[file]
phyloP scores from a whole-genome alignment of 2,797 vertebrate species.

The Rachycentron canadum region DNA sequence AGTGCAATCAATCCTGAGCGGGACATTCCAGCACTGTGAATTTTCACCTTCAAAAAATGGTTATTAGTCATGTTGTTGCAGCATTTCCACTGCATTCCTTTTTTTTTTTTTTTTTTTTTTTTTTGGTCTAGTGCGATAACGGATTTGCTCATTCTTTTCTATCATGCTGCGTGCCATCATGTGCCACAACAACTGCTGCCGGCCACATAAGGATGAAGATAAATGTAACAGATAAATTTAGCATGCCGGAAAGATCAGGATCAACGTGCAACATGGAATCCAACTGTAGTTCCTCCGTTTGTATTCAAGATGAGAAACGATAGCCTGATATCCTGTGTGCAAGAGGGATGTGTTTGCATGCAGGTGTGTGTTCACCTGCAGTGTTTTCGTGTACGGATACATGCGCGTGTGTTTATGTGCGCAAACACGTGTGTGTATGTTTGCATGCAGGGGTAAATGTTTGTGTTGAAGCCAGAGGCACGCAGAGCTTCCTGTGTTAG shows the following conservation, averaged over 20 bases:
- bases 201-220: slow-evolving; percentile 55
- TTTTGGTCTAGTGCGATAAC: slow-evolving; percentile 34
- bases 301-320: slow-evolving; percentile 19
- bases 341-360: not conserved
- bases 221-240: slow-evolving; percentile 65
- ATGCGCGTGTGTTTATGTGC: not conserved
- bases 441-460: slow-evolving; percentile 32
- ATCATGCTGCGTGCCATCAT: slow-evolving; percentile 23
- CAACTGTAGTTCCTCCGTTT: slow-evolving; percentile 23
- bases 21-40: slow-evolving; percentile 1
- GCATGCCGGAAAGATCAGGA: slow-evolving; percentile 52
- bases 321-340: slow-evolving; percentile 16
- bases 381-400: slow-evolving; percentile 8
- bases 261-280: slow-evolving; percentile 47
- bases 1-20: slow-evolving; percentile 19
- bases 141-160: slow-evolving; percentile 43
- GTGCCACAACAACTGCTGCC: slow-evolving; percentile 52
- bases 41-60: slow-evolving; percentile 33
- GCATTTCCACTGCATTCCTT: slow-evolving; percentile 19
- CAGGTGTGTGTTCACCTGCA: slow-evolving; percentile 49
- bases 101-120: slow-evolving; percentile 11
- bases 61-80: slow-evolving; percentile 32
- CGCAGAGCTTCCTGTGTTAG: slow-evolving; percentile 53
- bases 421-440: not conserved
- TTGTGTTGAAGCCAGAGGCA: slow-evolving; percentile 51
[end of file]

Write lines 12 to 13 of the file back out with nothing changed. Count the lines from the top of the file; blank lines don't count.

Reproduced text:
- bases 21-40: slow-evolving; percentile 1
- GCATGCCGGAAAGATCAGGA: slow-evolving; percentile 52